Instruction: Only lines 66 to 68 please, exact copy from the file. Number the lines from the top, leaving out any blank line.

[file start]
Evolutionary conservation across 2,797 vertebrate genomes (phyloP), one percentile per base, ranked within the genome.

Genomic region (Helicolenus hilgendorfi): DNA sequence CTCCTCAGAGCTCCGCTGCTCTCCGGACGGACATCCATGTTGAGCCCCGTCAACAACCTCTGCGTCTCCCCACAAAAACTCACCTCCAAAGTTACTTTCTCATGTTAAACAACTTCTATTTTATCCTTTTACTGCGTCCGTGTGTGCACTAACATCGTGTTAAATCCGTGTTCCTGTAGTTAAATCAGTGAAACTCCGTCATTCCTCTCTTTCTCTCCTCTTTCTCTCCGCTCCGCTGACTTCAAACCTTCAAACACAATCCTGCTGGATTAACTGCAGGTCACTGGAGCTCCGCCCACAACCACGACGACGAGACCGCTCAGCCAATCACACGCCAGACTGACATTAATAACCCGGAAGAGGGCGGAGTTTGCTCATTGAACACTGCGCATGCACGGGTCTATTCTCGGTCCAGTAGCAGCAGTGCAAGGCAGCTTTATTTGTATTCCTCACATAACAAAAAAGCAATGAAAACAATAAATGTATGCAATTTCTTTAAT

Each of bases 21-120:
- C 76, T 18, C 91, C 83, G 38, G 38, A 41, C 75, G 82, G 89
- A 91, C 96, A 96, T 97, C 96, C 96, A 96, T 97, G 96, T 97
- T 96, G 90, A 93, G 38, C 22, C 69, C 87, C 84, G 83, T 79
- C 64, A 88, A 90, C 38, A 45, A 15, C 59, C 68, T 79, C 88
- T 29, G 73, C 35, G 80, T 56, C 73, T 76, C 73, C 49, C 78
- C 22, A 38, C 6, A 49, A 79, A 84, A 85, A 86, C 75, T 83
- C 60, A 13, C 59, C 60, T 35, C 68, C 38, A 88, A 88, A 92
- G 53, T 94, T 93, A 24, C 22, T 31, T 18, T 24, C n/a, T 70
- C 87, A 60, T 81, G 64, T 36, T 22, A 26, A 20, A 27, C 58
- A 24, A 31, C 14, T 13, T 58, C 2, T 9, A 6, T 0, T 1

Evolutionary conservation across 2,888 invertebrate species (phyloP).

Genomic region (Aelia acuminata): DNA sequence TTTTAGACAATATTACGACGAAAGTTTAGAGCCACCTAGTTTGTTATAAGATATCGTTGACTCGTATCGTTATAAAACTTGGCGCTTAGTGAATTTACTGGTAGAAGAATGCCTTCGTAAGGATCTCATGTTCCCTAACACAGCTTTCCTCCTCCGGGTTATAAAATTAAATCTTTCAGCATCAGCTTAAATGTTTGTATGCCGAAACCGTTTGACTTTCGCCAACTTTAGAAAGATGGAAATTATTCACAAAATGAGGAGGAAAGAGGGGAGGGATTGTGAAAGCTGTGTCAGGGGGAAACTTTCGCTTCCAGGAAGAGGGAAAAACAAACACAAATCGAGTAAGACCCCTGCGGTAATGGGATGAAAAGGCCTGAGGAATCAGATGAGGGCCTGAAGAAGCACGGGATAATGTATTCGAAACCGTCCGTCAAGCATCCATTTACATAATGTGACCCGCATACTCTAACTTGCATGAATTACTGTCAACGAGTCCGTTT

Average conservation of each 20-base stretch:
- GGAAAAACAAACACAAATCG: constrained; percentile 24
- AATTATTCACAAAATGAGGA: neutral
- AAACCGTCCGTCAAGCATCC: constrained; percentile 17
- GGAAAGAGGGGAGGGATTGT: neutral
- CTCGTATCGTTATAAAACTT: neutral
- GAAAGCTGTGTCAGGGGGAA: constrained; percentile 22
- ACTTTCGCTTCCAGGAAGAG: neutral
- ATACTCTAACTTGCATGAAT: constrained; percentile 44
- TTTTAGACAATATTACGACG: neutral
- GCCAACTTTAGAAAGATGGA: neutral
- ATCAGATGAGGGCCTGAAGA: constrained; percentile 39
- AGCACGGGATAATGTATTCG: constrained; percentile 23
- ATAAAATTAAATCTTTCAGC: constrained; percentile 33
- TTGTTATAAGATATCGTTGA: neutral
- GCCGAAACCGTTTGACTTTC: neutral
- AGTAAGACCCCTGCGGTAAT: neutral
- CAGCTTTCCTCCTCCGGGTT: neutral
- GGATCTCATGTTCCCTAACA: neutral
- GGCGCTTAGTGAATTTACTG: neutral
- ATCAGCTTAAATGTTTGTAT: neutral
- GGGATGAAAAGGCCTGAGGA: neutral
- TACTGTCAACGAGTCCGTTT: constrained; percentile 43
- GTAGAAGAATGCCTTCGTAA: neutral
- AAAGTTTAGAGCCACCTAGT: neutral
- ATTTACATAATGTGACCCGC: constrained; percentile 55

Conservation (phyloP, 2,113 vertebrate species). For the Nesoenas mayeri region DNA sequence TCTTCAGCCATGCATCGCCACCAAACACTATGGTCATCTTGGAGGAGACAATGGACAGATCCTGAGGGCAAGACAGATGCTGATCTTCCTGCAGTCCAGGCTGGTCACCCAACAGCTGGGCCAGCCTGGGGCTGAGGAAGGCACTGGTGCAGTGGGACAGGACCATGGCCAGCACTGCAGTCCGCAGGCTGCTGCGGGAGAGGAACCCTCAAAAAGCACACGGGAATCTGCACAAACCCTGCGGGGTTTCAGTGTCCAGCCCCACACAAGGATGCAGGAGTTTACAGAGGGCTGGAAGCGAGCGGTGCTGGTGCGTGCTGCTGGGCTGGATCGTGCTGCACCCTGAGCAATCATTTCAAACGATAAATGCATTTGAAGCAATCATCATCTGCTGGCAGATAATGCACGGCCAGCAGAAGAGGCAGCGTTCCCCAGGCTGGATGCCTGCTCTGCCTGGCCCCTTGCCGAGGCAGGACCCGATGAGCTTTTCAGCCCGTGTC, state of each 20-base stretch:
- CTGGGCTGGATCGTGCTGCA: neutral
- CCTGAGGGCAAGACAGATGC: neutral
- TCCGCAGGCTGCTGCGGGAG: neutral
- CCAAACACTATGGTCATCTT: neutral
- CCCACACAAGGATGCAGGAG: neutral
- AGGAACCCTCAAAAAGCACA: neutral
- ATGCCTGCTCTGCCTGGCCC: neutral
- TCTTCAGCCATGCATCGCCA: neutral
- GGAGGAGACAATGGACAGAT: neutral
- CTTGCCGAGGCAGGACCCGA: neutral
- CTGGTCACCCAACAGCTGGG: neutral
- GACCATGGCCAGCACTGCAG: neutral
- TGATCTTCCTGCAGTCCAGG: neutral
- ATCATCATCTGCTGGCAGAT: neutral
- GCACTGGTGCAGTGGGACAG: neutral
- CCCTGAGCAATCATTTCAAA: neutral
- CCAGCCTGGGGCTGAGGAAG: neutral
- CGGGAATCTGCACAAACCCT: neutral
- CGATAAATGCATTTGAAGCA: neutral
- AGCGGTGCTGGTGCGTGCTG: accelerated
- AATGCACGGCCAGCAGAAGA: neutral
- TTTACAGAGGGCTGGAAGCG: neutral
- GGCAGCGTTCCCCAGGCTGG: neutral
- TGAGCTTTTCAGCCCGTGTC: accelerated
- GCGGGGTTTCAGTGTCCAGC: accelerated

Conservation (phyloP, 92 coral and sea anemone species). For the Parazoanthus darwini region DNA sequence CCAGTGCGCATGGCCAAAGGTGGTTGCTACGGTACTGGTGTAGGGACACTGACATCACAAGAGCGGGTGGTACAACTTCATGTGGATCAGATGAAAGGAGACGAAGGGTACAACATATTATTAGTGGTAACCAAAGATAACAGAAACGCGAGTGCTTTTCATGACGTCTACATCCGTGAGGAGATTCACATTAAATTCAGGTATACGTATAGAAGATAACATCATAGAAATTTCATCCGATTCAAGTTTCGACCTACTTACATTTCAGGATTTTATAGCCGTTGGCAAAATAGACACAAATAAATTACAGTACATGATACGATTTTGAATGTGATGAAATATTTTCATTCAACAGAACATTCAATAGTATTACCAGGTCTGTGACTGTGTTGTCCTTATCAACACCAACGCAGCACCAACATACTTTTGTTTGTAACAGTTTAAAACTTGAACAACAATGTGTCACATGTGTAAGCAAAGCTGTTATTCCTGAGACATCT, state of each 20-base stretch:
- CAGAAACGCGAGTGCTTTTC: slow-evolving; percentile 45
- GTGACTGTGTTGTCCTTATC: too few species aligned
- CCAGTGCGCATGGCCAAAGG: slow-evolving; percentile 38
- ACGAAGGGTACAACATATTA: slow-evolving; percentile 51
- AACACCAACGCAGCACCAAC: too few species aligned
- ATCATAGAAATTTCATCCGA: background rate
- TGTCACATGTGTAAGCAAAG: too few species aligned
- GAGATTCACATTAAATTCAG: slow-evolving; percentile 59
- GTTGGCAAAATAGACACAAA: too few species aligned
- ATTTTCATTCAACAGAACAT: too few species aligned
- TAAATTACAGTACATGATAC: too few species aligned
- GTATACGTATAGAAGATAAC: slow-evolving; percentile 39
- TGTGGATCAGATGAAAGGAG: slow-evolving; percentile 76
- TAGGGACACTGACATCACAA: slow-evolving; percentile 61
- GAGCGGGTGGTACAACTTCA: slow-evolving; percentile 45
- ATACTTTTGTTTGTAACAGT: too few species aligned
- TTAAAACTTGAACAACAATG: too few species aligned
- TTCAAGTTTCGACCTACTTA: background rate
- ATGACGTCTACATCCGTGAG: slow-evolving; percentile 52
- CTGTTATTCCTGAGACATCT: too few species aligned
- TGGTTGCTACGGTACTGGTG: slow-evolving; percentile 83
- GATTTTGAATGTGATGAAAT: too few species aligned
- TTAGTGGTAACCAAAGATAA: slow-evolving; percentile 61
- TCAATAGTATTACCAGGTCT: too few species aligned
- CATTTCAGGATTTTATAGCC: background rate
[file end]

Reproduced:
- TGAGCTTTTCAGCCCGTGTC: accelerated
- GCGGGGTTTCAGTGTCCAGC: accelerated

Conservation (phyloP, 92 coral and sea anemone species). For the Parazoanthus darwini region DNA sequence CCAGTGCGCATGGCCAAAGGTGGTTGCTACGGTACTGGTGTAGGGACACTGACATCACAAGAGCGGGTGGTACAACTTCATGTGGATCAGATGAAAGGAGACGAAGGGTACAACATATTATTAGTGGTAACCAAAGATAACAGAAACGCGAGTGCTTTTCATGACGTCTACATCCGTGAGGAGATTCACATTAAATTCAGGTATACGTATAGAAGATAACATCATAGAAATTTCATCCGATTCAAGTTTCGACCTACTTACATTTCAGGATTTTATAGCCGTTGGCAAAATAGACACAAATAAATTACAGTACATGATACGATTTTGAATGTGATGAAATATTTTCATTCAACAGAACATTCAATAGTATTACCAGGTCTGTGACTGTGTTGTCCTTATCAACACCAACGCAGCACCAACATACTTTTGTTTGTAACAGTTTAAAACTTGAACAACAATGTGTCACATGTGTAAGCAAAGCTGTTATTCCTGAGACATCT, state of each 20-base stretch: